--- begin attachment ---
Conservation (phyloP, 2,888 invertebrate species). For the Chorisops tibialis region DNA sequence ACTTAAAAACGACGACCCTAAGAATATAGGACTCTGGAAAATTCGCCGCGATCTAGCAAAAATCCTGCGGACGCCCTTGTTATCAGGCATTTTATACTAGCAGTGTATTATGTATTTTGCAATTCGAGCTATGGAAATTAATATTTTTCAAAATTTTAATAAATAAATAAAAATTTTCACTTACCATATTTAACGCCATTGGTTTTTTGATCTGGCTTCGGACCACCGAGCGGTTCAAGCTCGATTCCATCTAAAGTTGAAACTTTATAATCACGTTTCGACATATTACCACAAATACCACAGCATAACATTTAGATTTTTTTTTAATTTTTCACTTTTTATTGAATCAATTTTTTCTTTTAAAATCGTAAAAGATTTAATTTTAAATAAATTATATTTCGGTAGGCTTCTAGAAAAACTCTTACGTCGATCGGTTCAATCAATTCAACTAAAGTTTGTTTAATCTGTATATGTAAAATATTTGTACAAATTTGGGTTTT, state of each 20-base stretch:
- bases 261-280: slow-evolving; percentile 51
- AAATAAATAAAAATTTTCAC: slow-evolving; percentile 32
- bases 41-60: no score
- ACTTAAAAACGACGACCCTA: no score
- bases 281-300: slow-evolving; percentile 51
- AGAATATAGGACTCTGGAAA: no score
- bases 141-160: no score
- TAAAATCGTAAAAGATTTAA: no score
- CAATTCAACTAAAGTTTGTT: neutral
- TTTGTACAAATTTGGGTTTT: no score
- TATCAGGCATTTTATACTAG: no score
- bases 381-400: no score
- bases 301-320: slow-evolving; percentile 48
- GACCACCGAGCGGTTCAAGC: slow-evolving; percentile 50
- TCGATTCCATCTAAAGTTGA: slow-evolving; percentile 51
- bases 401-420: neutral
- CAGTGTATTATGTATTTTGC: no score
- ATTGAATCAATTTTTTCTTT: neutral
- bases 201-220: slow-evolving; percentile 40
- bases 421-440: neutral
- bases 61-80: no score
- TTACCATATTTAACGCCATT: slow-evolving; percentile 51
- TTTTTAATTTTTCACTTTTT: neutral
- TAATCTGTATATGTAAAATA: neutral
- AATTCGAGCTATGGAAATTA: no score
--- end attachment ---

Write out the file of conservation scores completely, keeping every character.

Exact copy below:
Conservation (phyloP, 2,888 invertebrate species). For the Chorisops tibialis region DNA sequence ACTTAAAAACGACGACCCTAAGAATATAGGACTCTGGAAAATTCGCCGCGATCTAGCAAAAATCCTGCGGACGCCCTTGTTATCAGGCATTTTATACTAGCAGTGTATTATGTATTTTGCAATTCGAGCTATGGAAATTAATATTTTTCAAAATTTTAATAAATAAATAAAAATTTTCACTTACCATATTTAACGCCATTGGTTTTTTGATCTGGCTTCGGACCACCGAGCGGTTCAAGCTCGATTCCATCTAAAGTTGAAACTTTATAATCACGTTTCGACATATTACCACAAATACCACAGCATAACATTTAGATTTTTTTTTAATTTTTCACTTTTTATTGAATCAATTTTTTCTTTTAAAATCGTAAAAGATTTAATTTTAAATAAATTATATTTCGGTAGGCTTCTAGAAAAACTCTTACGTCGATCGGTTCAATCAATTCAACTAAAGTTTGTTTAATCTGTATATGTAAAATATTTGTACAAATTTGGGTTTT, state of each 20-base stretch:
- bases 261-280: slow-evolving; percentile 51
- AAATAAATAAAAATTTTCAC: slow-evolving; percentile 32
- bases 41-60: no score
- ACTTAAAAACGACGACCCTA: no score
- bases 281-300: slow-evolving; percentile 51
- AGAATATAGGACTCTGGAAA: no score
- bases 141-160: no score
- TAAAATCGTAAAAGATTTAA: no score
- CAATTCAACTAAAGTTTGTT: neutral
- TTTGTACAAATTTGGGTTTT: no score
- TATCAGGCATTTTATACTAG: no score
- bases 381-400: no score
- bases 301-320: slow-evolving; percentile 48
- GACCACCGAGCGGTTCAAGC: slow-evolving; percentile 50
- TCGATTCCATCTAAAGTTGA: slow-evolving; percentile 51
- bases 401-420: neutral
- CAGTGTATTATGTATTTTGC: no score
- ATTGAATCAATTTTTTCTTT: neutral
- bases 201-220: slow-evolving; percentile 40
- bases 421-440: neutral
- bases 61-80: no score
- TTACCATATTTAACGCCATT: slow-evolving; percentile 51
- TTTTTAATTTTTCACTTTTT: neutral
- TAATCTGTATATGTAAAATA: neutral
- AATTCGAGCTATGGAAATTA: no score